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Novelist Peter Carey draws the reader into a wild and wonderful journey of discovery and re-discovery of Sydney.
After living in New York for ten years novelist Peter Carey returned home to Sydney with the idea of capturing its ebullient character via the four elements. 'I would never seek to define Manhattan by asking my New York friends for stories of Earth and Air and Fire and Water,' he writes, 'but that is exactly what was in my mind as I walked through immigration at Kingsford Smith International Airport.'
Carey draws the reader helplessly into a wild and wonderful journey of discovery and re-discovery. Reading this book is a very physical experience, as bracing as the southerly buster that sometimes batters Sydney's beauteous shores. Famous visual extravaganzas such as Bondi Beach, the Opera House, the Harbour Bridge and the Blue Mountains all take on a strange new intensity when exposed to the penetrating gaze of Peter and his friends.
Thirty Days in Sydney offers the reader a private glimpse behind the glittering facades and venetian blinds. It will exhilarate and enchant all who visit.
About the Author
Peter Carey was born in 1943 in Australia and lives in New York. He is the author of the highly acclaimed selection of short stories, The Fat Man in History, nine previous novels, Bliss, Illywhacker (shortlisted for the 1985 Booker Prize), Oscar and Lucinda (winner of the 1988 Booker Prize), The Tax Inspector, The Unusual Life of Tristan Smith, Jack Maggs (winner of the 1998 Commonwealth Writers Prize), True History of the Kelly Gang (winner of the 2001 Booker Prize), My Life as a Fake, Theft, a book for children, The Big Bazoohley, and a work of non-fiction, Wrong About Japan.
On 19 March, 1932, after nine years of planning and building, more than a million Australians crossed the newly opened Sydney Harbour Bridge, the largest arch bridge in the world. This revised edition of Peter Spearitt's biography of the Bridge celebrates the 80th anniversary of the Sydney Harbour Bridge in March 2012. It tells the extraordinary story of the Bridge's design and construction, the drama of its official opening, and the way it has taken a central place in Sydney's celebrations and become a much-loved symbol of the city. The Bridge has inspired great art and drawn visitors from all over the world to marvel and climb it, yet is still so familiar that Sydneysiders refer to it endearingly as the coathanger. The Sydney Harbour Bridge celebrates not only a magnificent structure, but the people who use it.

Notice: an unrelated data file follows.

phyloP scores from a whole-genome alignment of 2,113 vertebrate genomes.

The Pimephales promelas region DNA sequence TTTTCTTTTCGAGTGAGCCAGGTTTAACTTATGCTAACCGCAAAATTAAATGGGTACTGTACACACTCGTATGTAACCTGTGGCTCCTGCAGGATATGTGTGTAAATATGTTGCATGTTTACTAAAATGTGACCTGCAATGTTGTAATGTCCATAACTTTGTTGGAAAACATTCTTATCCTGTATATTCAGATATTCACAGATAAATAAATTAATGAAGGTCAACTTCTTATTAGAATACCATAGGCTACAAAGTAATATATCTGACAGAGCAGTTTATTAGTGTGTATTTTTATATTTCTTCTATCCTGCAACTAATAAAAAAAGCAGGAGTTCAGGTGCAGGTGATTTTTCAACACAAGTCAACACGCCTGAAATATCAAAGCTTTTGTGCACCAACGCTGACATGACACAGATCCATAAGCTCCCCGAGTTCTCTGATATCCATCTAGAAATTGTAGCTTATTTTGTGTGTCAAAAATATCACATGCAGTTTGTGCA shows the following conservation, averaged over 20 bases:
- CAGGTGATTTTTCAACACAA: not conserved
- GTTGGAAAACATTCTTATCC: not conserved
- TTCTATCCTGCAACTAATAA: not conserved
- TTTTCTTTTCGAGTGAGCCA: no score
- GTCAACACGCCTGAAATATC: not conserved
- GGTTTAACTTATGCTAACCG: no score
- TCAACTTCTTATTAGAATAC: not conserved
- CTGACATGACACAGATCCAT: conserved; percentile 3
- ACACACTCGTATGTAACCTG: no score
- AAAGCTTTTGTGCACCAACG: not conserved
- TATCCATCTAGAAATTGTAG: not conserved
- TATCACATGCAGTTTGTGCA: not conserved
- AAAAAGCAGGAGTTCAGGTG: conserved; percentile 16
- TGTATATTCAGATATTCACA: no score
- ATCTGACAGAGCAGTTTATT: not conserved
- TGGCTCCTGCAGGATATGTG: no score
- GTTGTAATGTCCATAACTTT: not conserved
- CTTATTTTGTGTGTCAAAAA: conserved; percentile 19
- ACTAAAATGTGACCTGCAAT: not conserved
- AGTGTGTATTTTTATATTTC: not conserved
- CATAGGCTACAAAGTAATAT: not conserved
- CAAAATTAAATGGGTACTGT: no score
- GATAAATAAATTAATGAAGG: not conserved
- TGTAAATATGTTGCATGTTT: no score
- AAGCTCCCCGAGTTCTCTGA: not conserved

About the Author
Peter Spearritt is a leading historian, the former executive director of the Brisbane Institute, and a current professor at the University of Queensland. He has published more than 20 books, including Australians and the Monarchy, Electrifying Sydney, Sydney’s Century: A History, Holiday Business: Tourism in Australia since 1870, and Trading Places: Australian Travel Posters.
This volume contains the history of Dorchester and Thame Hundreds covering the parishes for Dorchester of: Chislehampton, Clifton Hampden, Culham, Dorchester, Burcot, Drayton St. Leonard, Stadhampton and South Stoke: and for Thame: Great Milton, Tetsworth, Thame and Waterstock. Also included are Tax Assessments for 1306-1523
Kate is sad.
She misses her old home.
How can Zac help?
Key concepts: Place, Sense of identity, and Simple map representations
AC Content Descriptions: The places people live in and belong to, their familiar features and why they are important to people.
Discovering Geography Student Topic Books include fiction, nonfiction and comic books.
This book is classified as Reading Level 3 / Fountas and Pinnell Level C. Visit our Levelled readers page for further information on reading levels.
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